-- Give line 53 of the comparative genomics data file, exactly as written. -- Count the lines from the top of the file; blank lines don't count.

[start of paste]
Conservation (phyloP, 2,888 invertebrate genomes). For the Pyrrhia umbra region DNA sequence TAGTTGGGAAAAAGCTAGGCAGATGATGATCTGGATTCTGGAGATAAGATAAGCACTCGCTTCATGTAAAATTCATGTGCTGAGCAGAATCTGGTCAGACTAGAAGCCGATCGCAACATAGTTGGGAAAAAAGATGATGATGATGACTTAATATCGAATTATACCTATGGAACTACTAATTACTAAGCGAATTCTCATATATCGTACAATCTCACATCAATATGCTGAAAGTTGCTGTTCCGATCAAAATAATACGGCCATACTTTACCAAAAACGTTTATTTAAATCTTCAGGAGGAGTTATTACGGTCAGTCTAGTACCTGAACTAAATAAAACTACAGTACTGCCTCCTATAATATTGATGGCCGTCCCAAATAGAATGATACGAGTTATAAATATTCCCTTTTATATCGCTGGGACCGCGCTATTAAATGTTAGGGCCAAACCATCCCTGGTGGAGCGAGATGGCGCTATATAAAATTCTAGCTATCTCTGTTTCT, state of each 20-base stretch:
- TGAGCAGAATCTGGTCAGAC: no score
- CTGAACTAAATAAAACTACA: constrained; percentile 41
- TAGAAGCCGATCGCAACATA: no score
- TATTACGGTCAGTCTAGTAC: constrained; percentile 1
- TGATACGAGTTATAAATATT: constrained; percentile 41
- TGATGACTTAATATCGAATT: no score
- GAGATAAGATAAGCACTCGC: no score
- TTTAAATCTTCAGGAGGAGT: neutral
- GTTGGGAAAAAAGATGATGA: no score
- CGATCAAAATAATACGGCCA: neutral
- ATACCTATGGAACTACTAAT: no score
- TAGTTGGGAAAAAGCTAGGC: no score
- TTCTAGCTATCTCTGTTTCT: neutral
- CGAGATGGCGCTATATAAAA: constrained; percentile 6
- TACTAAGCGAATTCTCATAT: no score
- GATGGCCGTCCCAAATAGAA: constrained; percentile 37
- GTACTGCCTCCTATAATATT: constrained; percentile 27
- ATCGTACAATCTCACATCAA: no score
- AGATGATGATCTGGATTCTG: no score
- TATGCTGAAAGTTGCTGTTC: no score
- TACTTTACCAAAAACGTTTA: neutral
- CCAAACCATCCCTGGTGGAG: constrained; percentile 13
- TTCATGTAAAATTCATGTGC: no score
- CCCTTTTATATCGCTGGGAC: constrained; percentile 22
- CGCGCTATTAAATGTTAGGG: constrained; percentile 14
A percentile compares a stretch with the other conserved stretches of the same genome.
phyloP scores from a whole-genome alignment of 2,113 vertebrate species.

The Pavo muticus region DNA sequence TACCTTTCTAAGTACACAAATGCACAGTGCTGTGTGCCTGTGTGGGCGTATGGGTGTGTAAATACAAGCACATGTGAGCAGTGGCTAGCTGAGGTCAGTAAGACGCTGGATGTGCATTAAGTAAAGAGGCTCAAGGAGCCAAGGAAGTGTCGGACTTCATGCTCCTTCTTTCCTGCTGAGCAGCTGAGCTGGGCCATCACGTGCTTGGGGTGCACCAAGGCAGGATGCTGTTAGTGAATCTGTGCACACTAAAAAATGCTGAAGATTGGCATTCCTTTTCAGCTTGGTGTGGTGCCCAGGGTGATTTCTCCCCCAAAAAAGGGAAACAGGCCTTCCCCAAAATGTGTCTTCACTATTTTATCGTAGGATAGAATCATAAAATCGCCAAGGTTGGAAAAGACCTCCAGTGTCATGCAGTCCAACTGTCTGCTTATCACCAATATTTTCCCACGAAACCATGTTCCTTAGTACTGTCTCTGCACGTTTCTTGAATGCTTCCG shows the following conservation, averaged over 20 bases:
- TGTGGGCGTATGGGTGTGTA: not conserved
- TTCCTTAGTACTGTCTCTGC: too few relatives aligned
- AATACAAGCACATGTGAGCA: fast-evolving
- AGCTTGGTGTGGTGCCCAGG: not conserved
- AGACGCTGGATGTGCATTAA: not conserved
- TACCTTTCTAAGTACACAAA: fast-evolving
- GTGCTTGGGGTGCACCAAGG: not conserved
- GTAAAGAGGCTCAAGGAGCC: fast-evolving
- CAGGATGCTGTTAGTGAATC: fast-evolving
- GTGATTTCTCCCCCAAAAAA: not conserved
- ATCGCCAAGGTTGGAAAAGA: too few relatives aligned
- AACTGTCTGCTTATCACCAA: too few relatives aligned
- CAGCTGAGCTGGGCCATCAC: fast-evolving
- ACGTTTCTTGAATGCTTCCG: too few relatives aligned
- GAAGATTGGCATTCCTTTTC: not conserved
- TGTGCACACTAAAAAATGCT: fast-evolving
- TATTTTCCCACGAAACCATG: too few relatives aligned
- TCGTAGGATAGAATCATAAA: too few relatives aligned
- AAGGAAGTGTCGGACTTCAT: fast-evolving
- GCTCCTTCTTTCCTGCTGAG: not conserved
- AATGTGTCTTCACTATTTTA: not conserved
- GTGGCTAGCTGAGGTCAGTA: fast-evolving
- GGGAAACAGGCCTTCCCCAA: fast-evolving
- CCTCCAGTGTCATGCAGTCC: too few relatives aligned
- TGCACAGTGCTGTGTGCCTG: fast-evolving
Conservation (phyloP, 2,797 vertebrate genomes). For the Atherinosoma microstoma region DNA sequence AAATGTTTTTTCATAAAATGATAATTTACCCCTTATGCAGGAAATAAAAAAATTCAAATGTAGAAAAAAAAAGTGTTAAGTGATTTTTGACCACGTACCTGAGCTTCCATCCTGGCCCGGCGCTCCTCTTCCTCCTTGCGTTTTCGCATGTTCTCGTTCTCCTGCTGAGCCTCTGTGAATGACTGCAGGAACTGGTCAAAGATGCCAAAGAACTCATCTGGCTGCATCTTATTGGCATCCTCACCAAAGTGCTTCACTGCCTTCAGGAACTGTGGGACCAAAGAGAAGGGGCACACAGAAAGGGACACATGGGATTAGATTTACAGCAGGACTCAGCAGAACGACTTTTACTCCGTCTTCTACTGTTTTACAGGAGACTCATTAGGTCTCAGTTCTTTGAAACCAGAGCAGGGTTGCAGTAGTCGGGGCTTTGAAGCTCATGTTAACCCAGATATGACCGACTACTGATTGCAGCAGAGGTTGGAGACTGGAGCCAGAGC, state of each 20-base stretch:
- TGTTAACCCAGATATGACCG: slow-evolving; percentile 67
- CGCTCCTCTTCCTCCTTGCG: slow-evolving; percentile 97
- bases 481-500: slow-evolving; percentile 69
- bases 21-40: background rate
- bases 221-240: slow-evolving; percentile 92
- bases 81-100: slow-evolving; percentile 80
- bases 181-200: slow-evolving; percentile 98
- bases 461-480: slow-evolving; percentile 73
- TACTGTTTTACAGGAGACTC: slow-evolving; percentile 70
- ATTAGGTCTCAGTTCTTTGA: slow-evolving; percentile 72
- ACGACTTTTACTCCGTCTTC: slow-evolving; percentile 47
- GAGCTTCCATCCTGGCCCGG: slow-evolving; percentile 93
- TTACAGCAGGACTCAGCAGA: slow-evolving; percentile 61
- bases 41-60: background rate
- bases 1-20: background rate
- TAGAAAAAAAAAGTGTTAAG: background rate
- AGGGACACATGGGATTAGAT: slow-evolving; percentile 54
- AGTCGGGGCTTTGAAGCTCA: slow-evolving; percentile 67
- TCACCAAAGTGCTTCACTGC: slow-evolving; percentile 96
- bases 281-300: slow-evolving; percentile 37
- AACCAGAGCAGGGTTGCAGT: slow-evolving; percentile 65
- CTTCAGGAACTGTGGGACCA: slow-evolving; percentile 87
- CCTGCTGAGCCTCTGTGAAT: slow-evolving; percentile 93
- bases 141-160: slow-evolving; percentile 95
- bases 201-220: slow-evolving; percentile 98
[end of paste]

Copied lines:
- CCTCCAGTGTCATGCAGTCC: too few relatives aligned